Overgrown - (C) 2018
5" x 7" matted to 8" x 10"
There will be more to come in this series, as I am hoping to need "non-Scotland" pieces for the Lacombe Art Show and Sale in April (news about my application is due in a couple of weeks; I'll keep you posted!)

I also have some photos I want to recreate in textiles and stitch that are close-ups of various flora and fauna.  Those may take quite some time, so we'll see how that works out.

Meanwhile, I knit two hats for a client; continued piecing units for Bonnie Hunter's "On Ringo Lake" mystery (I'm now on Clue 6!); made progress on a very colourful bed quilt (for my home) that now needs fabric for borders and backing; and started yet another bed quilt from stash fabrics, based on a pattern from   "Simply Moderne", one of the magazines I gave away recently to celebrate my blog anniversary.  

Oh, and I did a bit of serendipitous snow dyeing with all that white stuff in my back yard...

Snow-dyed cheesecloth, scrim

Assorted cotton, poly-cotton and muslin

Batting scraps!

I really don't know what I'll do with them -- or even if I like them very much -- but it was a bit of fun.  Now my stock of dye powder is pretty low, so nothing will happen till I replenish it!

And so it goes...

Perhaps this gives you, my Gentle Readers, the impression that when it comes to my art work, I'm all over the map -- that I don't have a distinct style or 'voice' -- but I would disagree.  

I think it's possible to experiment with techniques -- from applique to piecing to mono-printing, to dyeing, to colouring with pens; from quilting sandwiches to mounts on stretched canvas to work directly applied to that canvas; from semi-representational to more impressionistic to down-right abstract -- and still have a distinct way of expressing oneself artistically.

Those of you who've followed my blog or see my work in my Facebook posts (3F Creations) will know that I have a penchant for landscapes that are more impressions than realistic, a fondness for colour, and a "side bar" of work that is more abstract or unreal, and may venture into making a statement from time to time.  And I see all of that as part of my unique artistic voice.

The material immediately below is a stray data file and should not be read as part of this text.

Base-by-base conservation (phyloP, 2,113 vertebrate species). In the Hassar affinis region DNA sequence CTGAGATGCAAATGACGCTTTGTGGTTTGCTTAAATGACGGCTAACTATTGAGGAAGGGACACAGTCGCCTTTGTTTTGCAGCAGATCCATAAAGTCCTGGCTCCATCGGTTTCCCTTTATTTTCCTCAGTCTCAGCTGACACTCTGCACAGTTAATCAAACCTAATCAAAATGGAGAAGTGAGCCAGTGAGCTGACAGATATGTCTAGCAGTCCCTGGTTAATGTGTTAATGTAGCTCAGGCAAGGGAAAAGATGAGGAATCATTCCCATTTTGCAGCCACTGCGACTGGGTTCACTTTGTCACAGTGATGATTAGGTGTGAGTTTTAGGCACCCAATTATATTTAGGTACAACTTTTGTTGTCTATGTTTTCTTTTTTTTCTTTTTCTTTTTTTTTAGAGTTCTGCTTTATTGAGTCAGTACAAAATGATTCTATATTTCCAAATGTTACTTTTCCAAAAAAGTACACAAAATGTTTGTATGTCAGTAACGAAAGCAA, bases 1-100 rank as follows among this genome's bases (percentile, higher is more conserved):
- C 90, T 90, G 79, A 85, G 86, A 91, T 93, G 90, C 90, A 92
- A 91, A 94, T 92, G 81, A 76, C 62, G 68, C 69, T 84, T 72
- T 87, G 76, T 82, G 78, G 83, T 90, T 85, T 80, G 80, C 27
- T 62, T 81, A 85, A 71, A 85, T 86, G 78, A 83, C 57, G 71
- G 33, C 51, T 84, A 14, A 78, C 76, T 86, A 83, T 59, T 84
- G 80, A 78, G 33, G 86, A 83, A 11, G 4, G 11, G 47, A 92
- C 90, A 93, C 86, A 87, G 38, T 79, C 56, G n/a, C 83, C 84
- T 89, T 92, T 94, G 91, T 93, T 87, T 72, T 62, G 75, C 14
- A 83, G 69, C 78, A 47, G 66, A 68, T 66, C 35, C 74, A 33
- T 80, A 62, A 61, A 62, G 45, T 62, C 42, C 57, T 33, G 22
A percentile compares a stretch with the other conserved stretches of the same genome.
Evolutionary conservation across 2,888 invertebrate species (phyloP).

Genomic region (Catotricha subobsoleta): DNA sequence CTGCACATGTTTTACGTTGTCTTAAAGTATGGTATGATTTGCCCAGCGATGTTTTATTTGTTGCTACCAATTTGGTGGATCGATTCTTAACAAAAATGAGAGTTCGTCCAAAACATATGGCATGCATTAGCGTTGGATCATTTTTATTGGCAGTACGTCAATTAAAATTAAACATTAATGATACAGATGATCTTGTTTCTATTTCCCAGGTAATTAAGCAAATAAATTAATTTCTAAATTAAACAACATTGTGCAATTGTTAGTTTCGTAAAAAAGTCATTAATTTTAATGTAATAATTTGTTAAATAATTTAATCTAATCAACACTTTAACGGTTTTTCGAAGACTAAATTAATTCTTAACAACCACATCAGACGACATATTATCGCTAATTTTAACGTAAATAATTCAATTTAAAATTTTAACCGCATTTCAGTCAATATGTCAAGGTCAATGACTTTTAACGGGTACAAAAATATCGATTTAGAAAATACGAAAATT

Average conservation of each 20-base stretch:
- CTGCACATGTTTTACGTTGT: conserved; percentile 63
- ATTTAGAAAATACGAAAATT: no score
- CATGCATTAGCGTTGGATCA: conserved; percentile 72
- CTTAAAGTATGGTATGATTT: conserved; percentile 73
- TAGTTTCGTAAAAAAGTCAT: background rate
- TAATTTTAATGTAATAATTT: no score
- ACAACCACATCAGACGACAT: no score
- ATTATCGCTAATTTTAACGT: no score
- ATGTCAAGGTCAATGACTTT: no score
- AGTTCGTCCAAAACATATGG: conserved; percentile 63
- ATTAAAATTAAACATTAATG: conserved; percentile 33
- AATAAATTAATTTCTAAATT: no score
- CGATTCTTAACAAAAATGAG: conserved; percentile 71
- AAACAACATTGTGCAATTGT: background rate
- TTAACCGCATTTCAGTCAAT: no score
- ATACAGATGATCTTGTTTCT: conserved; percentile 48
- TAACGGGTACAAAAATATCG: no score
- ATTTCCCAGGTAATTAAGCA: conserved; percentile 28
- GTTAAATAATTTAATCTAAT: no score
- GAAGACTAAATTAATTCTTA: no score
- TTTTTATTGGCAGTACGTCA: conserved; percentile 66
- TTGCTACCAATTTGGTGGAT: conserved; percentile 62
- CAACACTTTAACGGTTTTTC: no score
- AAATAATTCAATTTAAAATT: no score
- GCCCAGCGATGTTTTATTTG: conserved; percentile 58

I'll leave you with those thoughts...and the link-up to Nina Marie's Off the Wall Friday, where she brings up that very topic: finding one's voice.  I'm curious to know about do give it some thought, and pause for a comment if you're willing to share.

Happy Weekend, everyone!

Thursday, February 15, 2018

Give-away Winners!

Thank you to the Gentle Readers who took some time to comment on my 15th anniversary as a blogger...and to tell me a bit about their own journeys since 2003.  It's gratifying to someone who types words into cyber-space regularly, never knowing where they'll land, or who's "out there" reading, to get to know some of you a wee bit better.

Without further ado, here are the three who've won the magazines on offer, according to the random number generator I used late last night!

Watch for an e-mail from you can advise me of your correct mailing addresses and I can get these packets of inspiration off to you! the Sewdio...

We had a(nother) snow storm yesterday -- complete with "Blowing Snow Warning" (!) so I spent most of the day sewing strips of fabric together.  I'm working hard on stash-busting while I plan my next art piece...and will post further process-with-photos very soon.

Have a great rest of the week, and stay cozy!

Wednesday, February 07, 2018

Fifteen Thirteen

On February 8, 2013, I wrote my one thousandth blog post -- and celebrated ten years of blogging. An average of 100 posts a year.

I seem to have kept that up, as this is Post #1,513 -- and tomorrow marks, yes, fifteen years of writing this weblog.

I was a few months past my fiftieth birthday, with an ailing husband who was trying to get around on two artificial limbs.  Our son was about to graduate from high school, and our daughter was just a year out of university.  My mother, unbeknownst to us just yet, was in the last year of her life, as was my godmother...and my husband and mother-in-law would follow a few years later.